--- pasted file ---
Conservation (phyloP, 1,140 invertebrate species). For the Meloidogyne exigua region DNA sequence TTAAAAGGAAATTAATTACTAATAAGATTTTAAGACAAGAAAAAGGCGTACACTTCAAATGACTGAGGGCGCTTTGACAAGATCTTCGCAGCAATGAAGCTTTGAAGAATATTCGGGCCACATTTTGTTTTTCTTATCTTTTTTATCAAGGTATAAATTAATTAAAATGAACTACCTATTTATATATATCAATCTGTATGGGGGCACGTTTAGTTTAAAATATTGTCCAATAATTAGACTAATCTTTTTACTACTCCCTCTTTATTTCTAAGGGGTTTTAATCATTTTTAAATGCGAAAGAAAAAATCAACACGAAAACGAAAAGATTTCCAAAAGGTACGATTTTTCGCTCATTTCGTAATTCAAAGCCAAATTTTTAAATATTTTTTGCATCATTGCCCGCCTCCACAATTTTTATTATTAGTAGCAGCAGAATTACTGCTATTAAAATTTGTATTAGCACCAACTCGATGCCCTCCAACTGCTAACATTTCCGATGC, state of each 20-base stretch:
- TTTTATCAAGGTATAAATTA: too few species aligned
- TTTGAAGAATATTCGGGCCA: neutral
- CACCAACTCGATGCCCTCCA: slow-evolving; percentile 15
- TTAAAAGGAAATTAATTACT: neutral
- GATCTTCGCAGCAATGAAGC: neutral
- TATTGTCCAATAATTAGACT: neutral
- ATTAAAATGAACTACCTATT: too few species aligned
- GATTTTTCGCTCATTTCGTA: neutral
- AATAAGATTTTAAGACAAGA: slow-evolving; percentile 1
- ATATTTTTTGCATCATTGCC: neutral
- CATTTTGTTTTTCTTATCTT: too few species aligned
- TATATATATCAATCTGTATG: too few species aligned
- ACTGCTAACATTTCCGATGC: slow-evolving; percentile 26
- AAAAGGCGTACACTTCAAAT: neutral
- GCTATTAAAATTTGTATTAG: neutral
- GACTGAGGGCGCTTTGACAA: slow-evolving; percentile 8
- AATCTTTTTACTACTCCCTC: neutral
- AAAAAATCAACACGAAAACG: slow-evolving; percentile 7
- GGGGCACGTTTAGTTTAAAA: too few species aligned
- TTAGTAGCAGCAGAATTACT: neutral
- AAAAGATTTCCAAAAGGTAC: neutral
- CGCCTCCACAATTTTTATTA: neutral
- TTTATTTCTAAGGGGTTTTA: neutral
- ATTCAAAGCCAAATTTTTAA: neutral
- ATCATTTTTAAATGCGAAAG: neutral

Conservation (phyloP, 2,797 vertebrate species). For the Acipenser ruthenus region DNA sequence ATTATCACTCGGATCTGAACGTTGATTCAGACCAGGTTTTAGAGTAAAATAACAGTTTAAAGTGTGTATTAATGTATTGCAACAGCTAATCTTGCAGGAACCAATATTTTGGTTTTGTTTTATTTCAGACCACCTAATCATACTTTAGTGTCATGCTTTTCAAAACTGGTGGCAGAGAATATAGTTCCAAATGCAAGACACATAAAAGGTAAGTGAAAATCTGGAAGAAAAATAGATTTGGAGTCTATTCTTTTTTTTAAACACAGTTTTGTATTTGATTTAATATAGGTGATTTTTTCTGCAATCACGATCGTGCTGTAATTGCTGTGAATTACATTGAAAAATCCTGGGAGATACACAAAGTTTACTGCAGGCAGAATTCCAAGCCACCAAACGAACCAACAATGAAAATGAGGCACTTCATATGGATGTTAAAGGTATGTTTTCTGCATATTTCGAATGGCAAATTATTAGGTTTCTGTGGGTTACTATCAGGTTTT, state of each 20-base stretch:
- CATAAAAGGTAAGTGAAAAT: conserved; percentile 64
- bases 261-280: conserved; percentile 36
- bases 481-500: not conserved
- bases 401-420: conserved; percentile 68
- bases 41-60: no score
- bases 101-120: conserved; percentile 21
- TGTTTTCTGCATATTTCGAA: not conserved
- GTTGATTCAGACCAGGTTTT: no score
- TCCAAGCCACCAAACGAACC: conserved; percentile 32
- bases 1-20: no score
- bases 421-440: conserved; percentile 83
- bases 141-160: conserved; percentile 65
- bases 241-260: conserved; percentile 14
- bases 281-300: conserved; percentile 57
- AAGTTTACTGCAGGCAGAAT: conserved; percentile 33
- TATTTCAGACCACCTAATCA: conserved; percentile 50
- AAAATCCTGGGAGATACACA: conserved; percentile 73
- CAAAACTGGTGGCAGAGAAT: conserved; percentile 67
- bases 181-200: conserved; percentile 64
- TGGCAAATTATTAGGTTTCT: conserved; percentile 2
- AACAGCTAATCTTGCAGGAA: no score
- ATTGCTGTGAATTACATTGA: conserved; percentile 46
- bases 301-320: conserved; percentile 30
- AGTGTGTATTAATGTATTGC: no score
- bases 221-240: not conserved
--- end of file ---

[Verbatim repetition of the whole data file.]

Conservation (phyloP, 1,140 invertebrate species). For the Meloidogyne exigua region DNA sequence TTAAAAGGAAATTAATTACTAATAAGATTTTAAGACAAGAAAAAGGCGTACACTTCAAATGACTGAGGGCGCTTTGACAAGATCTTCGCAGCAATGAAGCTTTGAAGAATATTCGGGCCACATTTTGTTTTTCTTATCTTTTTTATCAAGGTATAAATTAATTAAAATGAACTACCTATTTATATATATCAATCTGTATGGGGGCACGTTTAGTTTAAAATATTGTCCAATAATTAGACTAATCTTTTTACTACTCCCTCTTTATTTCTAAGGGGTTTTAATCATTTTTAAATGCGAAAGAAAAAATCAACACGAAAACGAAAAGATTTCCAAAAGGTACGATTTTTCGCTCATTTCGTAATTCAAAGCCAAATTTTTAAATATTTTTTGCATCATTGCCCGCCTCCACAATTTTTATTATTAGTAGCAGCAGAATTACTGCTATTAAAATTTGTATTAGCACCAACTCGATGCCCTCCAACTGCTAACATTTCCGATGC, state of each 20-base stretch:
- TTTTATCAAGGTATAAATTA: too few species aligned
- TTTGAAGAATATTCGGGCCA: neutral
- CACCAACTCGATGCCCTCCA: slow-evolving; percentile 15
- TTAAAAGGAAATTAATTACT: neutral
- GATCTTCGCAGCAATGAAGC: neutral
- TATTGTCCAATAATTAGACT: neutral
- ATTAAAATGAACTACCTATT: too few species aligned
- GATTTTTCGCTCATTTCGTA: neutral
- AATAAGATTTTAAGACAAGA: slow-evolving; percentile 1
- ATATTTTTTGCATCATTGCC: neutral
- CATTTTGTTTTTCTTATCTT: too few species aligned
- TATATATATCAATCTGTATG: too few species aligned
- ACTGCTAACATTTCCGATGC: slow-evolving; percentile 26
- AAAAGGCGTACACTTCAAAT: neutral
- GCTATTAAAATTTGTATTAG: neutral
- GACTGAGGGCGCTTTGACAA: slow-evolving; percentile 8
- AATCTTTTTACTACTCCCTC: neutral
- AAAAAATCAACACGAAAACG: slow-evolving; percentile 7
- GGGGCACGTTTAGTTTAAAA: too few species aligned
- TTAGTAGCAGCAGAATTACT: neutral
- AAAAGATTTCCAAAAGGTAC: neutral
- CGCCTCCACAATTTTTATTA: neutral
- TTTATTTCTAAGGGGTTTTA: neutral
- ATTCAAAGCCAAATTTTTAA: neutral
- ATCATTTTTAAATGCGAAAG: neutral

Conservation (phyloP, 2,797 vertebrate species). For the Acipenser ruthenus region DNA sequence ATTATCACTCGGATCTGAACGTTGATTCAGACCAGGTTTTAGAGTAAAATAACAGTTTAAAGTGTGTATTAATGTATTGCAACAGCTAATCTTGCAGGAACCAATATTTTGGTTTTGTTTTATTTCAGACCACCTAATCATACTTTAGTGTCATGCTTTTCAAAACTGGTGGCAGAGAATATAGTTCCAAATGCAAGACACATAAAAGGTAAGTGAAAATCTGGAAGAAAAATAGATTTGGAGTCTATTCTTTTTTTTAAACACAGTTTTGTATTTGATTTAATATAGGTGATTTTTTCTGCAATCACGATCGTGCTGTAATTGCTGTGAATTACATTGAAAAATCCTGGGAGATACACAAAGTTTACTGCAGGCAGAATTCCAAGCCACCAAACGAACCAACAATGAAAATGAGGCACTTCATATGGATGTTAAAGGTATGTTTTCTGCATATTTCGAATGGCAAATTATTAGGTTTCTGTGGGTTACTATCAGGTTTT, state of each 20-base stretch:
- CATAAAAGGTAAGTGAAAAT: conserved; percentile 64
- bases 261-280: conserved; percentile 36
- bases 481-500: not conserved
- bases 401-420: conserved; percentile 68
- bases 41-60: no score
- bases 101-120: conserved; percentile 21
- TGTTTTCTGCATATTTCGAA: not conserved
- GTTGATTCAGACCAGGTTTT: no score
- TCCAAGCCACCAAACGAACC: conserved; percentile 32
- bases 1-20: no score
- bases 421-440: conserved; percentile 83
- bases 141-160: conserved; percentile 65
- bases 241-260: conserved; percentile 14
- bases 281-300: conserved; percentile 57
- AAGTTTACTGCAGGCAGAAT: conserved; percentile 33
- TATTTCAGACCACCTAATCA: conserved; percentile 50
- AAAATCCTGGGAGATACACA: conserved; percentile 73
- CAAAACTGGTGGCAGAGAAT: conserved; percentile 67
- bases 181-200: conserved; percentile 64
- TGGCAAATTATTAGGTTTCT: conserved; percentile 2
- AACAGCTAATCTTGCAGGAA: no score
- ATTGCTGTGAATTACATTGA: conserved; percentile 46
- bases 301-320: conserved; percentile 30
- AGTGTGTATTAATGTATTGC: no score
- bases 221-240: not conserved